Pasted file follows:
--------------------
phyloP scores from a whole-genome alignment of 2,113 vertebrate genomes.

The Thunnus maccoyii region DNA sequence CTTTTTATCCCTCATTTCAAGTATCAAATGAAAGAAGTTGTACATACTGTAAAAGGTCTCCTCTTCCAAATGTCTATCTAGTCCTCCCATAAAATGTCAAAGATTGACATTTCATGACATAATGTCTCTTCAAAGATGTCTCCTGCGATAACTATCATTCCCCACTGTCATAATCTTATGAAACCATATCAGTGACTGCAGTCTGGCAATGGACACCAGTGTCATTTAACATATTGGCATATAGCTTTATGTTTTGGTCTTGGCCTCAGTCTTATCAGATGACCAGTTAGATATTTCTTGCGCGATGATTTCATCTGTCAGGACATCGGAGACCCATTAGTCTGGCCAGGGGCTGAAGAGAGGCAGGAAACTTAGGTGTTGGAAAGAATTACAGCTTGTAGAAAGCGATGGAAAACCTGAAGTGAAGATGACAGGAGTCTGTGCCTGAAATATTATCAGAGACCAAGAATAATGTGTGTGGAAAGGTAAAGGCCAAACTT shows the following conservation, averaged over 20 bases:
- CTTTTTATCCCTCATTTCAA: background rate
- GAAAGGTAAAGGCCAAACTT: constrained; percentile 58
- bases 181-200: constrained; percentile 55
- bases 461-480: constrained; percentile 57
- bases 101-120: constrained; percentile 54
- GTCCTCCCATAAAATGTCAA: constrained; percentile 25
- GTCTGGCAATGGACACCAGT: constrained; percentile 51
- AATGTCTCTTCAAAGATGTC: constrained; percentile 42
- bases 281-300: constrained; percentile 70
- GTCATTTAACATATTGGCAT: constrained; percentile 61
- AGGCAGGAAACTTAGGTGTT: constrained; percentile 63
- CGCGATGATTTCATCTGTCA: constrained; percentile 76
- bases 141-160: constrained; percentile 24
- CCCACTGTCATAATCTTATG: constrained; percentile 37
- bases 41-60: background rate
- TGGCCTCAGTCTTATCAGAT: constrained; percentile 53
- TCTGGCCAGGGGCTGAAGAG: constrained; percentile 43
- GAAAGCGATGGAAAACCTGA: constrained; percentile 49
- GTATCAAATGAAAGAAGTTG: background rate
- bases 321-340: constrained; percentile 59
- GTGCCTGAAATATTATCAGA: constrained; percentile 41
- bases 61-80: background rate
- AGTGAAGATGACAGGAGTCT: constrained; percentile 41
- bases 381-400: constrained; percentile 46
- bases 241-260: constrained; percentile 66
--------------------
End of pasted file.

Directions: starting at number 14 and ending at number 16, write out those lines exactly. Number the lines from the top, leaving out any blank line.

- CGCGATGATTTCATCTGTCA: constrained; percentile 76
- bases 141-160: constrained; percentile 24
- CCCACTGTCATAATCTTATG: constrained; percentile 37